Context and More Questions

This coming Sunday is the 31st Sunday in Year B. Our gospel is taken from the Gospel of Mark in which Jesus is asked which of the commandments is the first and greatest: 28 One of the scribes…asked him, “Which is the first of all the commandments?” The response is very familiar to Christians: 29 Jesus replied, “The first is this: ‘Hear, O Israel! The Lord our God is Lord alone! 30 You shall love the Lord your God with all your heart, with all your soul, with all your mind, and with all your strength. The second is this: ‘You shall love your neighbor as yourself.’ There is no other commandment greater than these. 

Our story falls within a series of conversations between Jesus and various leaders residing in Jerusalem, which began in Mark 11:27. This was the final discussion initiated by one of these leaders, since “no one dared to ask him any question” after this encounter (cf. Mark 12:34):

  • Question about authority from the chief priests, the scribes, and the elders (11:27-33)
  • Parable about abusive treatment of authorities (12:1-12)
  • Question about taxes from Pharisees and Herodians (12:13-17)
  • Question about the resurrection from Sadducees (12:18-27)
  • Question about the greatest law from a scribe (12:28-34)
  • Question about the Davidic ancestry of the Messiah raised by Jesus (12:35-37)

The scribe’s question in our text is not posed “to test” Jesus as in Matthew 22:34-40 and Luke 10:25-28. The question is, in fact, a familiar one from Jewish tradition: “Is there a way of summarizing the commandments?”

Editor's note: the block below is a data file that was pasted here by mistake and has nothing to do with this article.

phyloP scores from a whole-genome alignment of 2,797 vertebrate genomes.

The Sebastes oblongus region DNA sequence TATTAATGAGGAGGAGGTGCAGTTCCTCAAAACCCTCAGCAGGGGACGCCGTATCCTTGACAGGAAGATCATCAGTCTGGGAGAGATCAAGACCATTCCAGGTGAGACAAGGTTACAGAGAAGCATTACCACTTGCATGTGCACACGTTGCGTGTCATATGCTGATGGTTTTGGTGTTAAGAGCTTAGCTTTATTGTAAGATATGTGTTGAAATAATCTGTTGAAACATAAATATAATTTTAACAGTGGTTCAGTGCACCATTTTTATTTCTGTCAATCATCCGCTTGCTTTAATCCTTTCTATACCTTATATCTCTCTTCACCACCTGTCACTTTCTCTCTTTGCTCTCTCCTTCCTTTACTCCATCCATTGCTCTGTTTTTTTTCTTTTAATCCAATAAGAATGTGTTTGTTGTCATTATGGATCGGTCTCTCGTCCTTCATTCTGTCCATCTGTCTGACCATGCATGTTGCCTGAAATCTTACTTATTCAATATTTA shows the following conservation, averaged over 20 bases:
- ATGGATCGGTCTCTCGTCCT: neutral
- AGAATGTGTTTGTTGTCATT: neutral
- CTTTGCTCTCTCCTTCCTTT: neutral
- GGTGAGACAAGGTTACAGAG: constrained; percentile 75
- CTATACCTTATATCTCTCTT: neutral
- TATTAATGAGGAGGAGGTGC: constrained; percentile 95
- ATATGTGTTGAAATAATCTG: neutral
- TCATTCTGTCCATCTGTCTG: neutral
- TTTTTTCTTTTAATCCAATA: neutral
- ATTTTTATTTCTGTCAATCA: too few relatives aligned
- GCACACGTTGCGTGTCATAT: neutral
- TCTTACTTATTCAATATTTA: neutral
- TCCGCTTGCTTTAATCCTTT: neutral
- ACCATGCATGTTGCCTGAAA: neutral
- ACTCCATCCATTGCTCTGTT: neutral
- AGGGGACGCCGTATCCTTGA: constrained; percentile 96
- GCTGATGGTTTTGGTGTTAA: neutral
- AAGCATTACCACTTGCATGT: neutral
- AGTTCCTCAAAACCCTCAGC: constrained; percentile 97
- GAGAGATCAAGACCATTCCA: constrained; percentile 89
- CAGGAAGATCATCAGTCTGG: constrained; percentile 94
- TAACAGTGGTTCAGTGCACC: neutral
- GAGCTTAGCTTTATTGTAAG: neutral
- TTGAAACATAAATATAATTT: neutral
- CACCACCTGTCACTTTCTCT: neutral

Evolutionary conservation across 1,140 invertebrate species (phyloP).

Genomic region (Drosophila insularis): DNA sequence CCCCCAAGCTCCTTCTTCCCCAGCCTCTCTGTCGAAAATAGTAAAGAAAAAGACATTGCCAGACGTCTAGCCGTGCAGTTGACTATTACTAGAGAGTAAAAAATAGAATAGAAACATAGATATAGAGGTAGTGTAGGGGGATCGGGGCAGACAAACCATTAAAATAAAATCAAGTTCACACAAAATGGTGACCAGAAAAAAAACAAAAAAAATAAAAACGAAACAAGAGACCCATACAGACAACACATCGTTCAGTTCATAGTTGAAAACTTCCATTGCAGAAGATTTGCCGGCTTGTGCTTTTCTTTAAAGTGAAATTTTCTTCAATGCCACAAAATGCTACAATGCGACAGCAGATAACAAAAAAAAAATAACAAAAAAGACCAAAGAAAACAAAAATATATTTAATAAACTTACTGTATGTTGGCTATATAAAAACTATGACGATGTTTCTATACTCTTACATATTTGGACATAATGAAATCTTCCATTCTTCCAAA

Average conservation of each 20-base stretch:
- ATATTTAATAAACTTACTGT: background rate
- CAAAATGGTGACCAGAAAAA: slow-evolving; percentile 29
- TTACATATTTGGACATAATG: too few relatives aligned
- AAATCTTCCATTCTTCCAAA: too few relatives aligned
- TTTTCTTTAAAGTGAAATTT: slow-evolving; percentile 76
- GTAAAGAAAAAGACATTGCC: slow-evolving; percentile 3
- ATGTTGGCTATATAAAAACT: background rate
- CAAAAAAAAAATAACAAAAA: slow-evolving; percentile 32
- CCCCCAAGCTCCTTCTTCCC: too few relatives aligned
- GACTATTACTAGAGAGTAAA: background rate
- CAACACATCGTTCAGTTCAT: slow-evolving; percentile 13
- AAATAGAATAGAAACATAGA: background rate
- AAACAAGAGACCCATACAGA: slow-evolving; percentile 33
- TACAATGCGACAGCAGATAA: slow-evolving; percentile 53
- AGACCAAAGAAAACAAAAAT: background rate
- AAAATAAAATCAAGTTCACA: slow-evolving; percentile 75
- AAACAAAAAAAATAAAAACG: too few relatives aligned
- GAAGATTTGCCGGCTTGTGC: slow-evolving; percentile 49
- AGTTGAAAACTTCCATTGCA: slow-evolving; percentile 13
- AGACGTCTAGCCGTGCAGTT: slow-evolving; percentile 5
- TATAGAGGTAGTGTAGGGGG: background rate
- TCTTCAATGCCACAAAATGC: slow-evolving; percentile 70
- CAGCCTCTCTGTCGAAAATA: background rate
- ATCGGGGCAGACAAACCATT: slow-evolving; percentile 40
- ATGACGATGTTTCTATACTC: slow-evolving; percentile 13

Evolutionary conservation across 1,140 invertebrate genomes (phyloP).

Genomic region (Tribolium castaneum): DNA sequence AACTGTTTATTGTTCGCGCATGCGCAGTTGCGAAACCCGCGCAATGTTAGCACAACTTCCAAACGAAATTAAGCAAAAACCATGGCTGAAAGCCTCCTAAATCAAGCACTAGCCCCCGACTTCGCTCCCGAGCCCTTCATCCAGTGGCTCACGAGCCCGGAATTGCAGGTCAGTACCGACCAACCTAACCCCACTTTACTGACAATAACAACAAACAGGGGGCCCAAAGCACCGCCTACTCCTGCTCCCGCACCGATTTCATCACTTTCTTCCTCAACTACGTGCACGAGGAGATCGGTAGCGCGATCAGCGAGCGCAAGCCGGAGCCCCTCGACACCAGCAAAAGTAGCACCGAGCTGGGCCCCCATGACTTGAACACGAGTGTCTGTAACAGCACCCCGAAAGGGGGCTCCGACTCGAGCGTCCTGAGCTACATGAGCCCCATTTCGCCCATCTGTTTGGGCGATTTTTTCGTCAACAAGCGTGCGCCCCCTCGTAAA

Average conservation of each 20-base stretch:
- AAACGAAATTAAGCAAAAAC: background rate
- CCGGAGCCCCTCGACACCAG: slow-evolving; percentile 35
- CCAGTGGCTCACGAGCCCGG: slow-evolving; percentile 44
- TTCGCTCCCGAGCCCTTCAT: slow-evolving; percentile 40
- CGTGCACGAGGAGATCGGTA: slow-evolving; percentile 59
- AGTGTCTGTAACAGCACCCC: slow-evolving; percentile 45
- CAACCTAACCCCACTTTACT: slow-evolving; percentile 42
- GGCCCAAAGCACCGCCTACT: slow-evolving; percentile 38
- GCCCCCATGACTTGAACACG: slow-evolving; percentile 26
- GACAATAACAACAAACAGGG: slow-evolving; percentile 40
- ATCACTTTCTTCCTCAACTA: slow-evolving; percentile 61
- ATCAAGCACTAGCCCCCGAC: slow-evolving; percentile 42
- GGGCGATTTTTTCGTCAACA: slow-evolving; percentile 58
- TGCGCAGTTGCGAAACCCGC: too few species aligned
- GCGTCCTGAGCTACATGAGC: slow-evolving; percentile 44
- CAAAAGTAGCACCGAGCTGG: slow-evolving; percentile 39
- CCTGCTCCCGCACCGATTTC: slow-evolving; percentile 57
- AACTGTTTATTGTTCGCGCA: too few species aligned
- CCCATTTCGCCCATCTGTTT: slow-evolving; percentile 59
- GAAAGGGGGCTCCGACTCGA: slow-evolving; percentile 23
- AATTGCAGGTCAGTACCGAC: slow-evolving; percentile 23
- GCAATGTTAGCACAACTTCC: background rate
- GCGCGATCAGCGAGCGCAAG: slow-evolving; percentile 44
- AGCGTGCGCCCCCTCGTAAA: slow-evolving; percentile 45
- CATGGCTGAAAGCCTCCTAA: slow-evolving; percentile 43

Throughout Mark’s Gospel, the scribes were always evaluating Jesus’ activities. They judged Jesus theologically, charging him with “blasphemy” because he forgave someone’s sins (2:7); they evaluated Jesus’ eating company (2:16); some Jerusalem scribes claim he was in league with“Beelzebul” because of his exorcism activity (3:22); they questioned his disciples’ hand-washing practices (7:1,5); along with priests and elders, they probed into the origins of Jesus’ authority (11:27-28), which the general populace perceived to be distinctive from the scribes (cf. 1:22); along with Jerusalem priests, they wanted to kill Jesus because they were afraid of his popularity (11:18, 32; 14:1), eventually leading to their working with Judas to capture Jesus (14:43); they assembled at a “trial” before the high priest (14:53), and, the next morning, consulted with others to “hand” Jesus over to Pilate (15:1); near the end of the story, Mark’s final reference, they “mocked” Jesus on the cross: “he saved others; he cannot save himself” (15:31). Ultimately, in Mark’s Gospel, some of the scribes, along with other Jerusalem leaders, were responsible for his condemnation and death (cf. 10:33).

32 The scribe said to him, “Well said, teacher. You are right in saying, ‘He is One and there is no other than he.’ 33 And ‘to love him with all your heart, with all your understanding, with all your strength, and to love your neighbor as yourself’ is worth more than all burnt offerings and sacrifices.” 34 And when Jesus saw that [he] answered with understanding, he said to him, “You are not far from the kingdom of God.” And no one dared to ask him any more questions.

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